Tuesday, February 16, 2016

The Time Warner merger with Charter Communications will destroy competition

From Open Media:

Big Telecom is trying to get even bigger… and customers will pay the price. Charter Communications, America’s third-biggest cable company, wants to take over Time Warner Cable, the second-largest.

If this $90 billion deal is approved by the FCC, "Mega Charter" and Comcast together would control the telecom connections to nearly 8 out of every 10 U.S. homes.

Let that sink in: two cable companies, wielding monopolistic control over your Internet service.

If they succeed, they’ll be able to raise your cable bill even higher, because you’ll have nowhere else to turn. We can't let this happen. To fight back, your OpenMedia team has joined forces with our friends at Demand Progress (and others!) to stop this.

You probably haven't heard a lot of talk of this deal, which pleases Charter.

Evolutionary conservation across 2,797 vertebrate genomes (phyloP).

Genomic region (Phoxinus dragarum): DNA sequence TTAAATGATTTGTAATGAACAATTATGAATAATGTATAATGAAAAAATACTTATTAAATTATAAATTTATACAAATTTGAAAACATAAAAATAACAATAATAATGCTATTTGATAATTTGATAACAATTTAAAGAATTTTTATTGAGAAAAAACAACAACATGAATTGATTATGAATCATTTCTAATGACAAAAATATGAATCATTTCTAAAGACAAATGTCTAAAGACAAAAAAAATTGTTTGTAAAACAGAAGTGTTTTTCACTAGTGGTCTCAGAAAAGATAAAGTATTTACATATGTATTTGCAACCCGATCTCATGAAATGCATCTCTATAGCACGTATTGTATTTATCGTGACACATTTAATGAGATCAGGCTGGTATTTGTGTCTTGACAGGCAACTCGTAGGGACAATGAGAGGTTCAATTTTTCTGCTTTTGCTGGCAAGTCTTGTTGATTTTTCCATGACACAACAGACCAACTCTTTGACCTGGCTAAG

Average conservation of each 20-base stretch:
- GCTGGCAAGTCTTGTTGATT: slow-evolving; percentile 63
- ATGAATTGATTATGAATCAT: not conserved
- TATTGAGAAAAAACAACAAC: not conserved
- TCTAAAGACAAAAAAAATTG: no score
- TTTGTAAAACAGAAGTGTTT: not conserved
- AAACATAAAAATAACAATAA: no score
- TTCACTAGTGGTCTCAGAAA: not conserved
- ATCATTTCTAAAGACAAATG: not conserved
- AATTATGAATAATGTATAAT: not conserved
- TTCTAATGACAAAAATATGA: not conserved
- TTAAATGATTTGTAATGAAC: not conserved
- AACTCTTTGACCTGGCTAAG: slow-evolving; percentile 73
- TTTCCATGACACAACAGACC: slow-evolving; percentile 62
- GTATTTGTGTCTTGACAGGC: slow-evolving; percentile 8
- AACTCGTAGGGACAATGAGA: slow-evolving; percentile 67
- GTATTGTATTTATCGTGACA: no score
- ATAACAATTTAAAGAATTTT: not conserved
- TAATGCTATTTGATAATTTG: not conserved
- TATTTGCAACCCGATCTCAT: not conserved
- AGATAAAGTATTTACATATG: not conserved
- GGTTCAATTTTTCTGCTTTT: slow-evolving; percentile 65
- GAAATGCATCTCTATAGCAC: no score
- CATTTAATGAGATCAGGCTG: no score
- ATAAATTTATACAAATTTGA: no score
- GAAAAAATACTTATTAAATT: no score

Charter saw how spectacularly Comcast failed at their attempt to takeover Time Warner, and so they're pulling out all the stops to sell a pretty picture to decision-makers at the FCC.1

That's all well and good until you look a little closer. Existing Time Warner Cable customers would have to shell out more for the kind of broadband plans that Charter provides.

And the staggering debt that Mega Charter would take on to acquire Time Warner Cable is troubling if they're really committed to the high costs of building more broadband in rural areas.

Big Cable has repeatedly shown they can't be trusted, because they don't have to win your trust when they corner the market in your community. Tell the FCC to stand with Internet customers and oppose this deal. (We'll also forward your comment to the Senate.)

The truth is that in the long run, this merger will leave people like you with the cost — making our bills go up, flattening the quality of service, and fattening the pockets of people like Charter's Thomas Rutledge and Time Warner Cable's Robert D. Marcus — both of whom would receive more than $100 million in golden parachutes and payouts.2

Malone knows how to close a cable company merger, and he has the influence and money to do it.3

We've got to show the FCC that they must oppose this merger if they want to cement a legacy of broadband access and competition. Will you send a comment to the FCC today?

Together, we can stop Big Cable from getting even bigger.



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